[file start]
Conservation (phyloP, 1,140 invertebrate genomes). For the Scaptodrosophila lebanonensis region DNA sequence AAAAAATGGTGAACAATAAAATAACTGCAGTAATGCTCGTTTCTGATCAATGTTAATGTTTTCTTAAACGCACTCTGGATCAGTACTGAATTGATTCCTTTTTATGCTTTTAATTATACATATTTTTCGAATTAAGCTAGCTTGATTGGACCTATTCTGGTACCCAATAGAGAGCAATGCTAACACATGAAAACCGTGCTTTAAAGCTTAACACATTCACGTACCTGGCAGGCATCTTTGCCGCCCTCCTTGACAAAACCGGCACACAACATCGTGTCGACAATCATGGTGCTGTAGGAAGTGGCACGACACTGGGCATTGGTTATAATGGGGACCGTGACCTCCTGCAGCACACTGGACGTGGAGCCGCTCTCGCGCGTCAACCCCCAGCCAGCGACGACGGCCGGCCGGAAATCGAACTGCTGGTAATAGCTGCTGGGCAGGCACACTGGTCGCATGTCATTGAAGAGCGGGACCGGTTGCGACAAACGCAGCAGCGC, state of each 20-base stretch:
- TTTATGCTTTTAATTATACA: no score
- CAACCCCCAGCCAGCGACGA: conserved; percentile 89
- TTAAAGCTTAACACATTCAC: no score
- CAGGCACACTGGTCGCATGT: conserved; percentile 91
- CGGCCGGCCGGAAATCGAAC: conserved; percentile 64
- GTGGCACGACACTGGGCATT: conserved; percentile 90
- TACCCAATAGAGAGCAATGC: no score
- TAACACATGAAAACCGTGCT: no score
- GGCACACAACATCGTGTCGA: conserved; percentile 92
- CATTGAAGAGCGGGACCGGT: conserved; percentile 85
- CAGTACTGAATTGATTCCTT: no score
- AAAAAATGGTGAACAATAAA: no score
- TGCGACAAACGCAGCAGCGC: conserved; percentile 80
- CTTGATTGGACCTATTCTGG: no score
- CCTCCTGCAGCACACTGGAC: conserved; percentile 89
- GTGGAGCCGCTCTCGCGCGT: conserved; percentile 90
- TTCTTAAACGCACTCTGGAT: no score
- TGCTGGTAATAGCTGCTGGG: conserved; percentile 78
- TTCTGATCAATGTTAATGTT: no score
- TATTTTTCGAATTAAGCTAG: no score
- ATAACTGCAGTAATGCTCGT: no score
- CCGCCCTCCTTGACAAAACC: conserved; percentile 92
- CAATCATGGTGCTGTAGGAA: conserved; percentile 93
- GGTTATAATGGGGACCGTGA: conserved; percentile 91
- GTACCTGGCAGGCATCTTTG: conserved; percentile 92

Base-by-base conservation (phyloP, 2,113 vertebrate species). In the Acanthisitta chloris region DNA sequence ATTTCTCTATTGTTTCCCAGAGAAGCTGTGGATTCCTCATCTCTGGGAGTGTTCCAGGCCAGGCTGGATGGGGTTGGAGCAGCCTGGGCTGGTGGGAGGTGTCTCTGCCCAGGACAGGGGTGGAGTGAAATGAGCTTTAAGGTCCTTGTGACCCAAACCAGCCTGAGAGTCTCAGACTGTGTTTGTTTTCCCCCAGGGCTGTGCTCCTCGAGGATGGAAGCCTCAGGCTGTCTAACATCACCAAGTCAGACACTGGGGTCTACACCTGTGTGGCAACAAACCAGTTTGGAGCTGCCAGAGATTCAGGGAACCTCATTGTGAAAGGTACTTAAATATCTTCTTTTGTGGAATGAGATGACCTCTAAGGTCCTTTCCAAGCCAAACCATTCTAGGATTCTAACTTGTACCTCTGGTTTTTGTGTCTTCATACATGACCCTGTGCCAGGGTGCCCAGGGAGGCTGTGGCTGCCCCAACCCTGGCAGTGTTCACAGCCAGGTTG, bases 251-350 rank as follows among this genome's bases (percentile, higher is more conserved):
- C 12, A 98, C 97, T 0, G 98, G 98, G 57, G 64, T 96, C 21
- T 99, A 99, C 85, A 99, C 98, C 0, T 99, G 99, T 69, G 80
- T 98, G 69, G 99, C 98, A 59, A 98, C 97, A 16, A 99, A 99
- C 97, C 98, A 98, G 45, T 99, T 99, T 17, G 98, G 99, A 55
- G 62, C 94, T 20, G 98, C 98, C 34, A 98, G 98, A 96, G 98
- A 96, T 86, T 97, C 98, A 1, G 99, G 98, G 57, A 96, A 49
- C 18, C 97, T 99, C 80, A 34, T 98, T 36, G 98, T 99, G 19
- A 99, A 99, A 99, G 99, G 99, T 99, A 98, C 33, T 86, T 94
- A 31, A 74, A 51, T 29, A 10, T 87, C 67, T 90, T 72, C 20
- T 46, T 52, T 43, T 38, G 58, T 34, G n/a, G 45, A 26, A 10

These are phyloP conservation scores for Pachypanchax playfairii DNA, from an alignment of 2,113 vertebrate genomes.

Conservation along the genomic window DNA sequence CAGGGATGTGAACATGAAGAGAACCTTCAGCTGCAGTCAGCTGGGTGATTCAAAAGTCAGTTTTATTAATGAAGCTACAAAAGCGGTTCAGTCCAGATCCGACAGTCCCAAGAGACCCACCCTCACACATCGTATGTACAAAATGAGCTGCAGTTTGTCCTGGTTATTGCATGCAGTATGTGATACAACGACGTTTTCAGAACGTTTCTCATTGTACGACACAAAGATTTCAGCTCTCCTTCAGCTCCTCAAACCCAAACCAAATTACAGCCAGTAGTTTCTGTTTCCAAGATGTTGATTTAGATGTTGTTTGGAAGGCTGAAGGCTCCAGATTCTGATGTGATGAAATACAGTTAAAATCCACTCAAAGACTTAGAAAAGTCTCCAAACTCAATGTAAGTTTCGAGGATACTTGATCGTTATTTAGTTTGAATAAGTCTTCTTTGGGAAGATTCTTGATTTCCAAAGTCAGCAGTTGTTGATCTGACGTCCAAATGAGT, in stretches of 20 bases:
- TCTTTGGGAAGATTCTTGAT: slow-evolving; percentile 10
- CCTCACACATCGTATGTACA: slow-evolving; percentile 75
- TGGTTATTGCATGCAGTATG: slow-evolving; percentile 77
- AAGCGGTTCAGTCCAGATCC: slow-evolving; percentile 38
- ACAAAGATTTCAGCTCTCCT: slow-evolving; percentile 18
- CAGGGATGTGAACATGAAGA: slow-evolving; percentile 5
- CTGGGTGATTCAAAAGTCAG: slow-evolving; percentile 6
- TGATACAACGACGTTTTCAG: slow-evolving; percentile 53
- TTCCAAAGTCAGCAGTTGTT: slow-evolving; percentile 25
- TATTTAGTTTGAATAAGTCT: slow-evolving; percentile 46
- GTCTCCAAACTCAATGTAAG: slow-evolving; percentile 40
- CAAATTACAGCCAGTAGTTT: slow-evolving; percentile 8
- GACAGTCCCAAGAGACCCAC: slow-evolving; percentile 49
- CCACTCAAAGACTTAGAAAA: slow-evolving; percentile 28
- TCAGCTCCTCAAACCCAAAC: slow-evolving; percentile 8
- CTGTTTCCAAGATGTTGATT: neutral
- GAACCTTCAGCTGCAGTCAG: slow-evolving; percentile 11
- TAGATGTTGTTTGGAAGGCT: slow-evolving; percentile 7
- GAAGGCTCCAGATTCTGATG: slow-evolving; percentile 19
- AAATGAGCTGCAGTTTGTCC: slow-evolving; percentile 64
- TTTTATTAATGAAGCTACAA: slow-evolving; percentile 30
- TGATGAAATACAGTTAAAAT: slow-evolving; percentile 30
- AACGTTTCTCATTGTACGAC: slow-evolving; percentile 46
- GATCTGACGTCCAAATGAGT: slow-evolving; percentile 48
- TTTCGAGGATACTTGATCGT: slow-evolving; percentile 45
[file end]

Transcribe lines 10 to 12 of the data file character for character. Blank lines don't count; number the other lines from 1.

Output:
- GGCACACAACATCGTGTCGA: conserved; percentile 92
- CATTGAAGAGCGGGACCGGT: conserved; percentile 85
- CAGTACTGAATTGATTCCTT: no score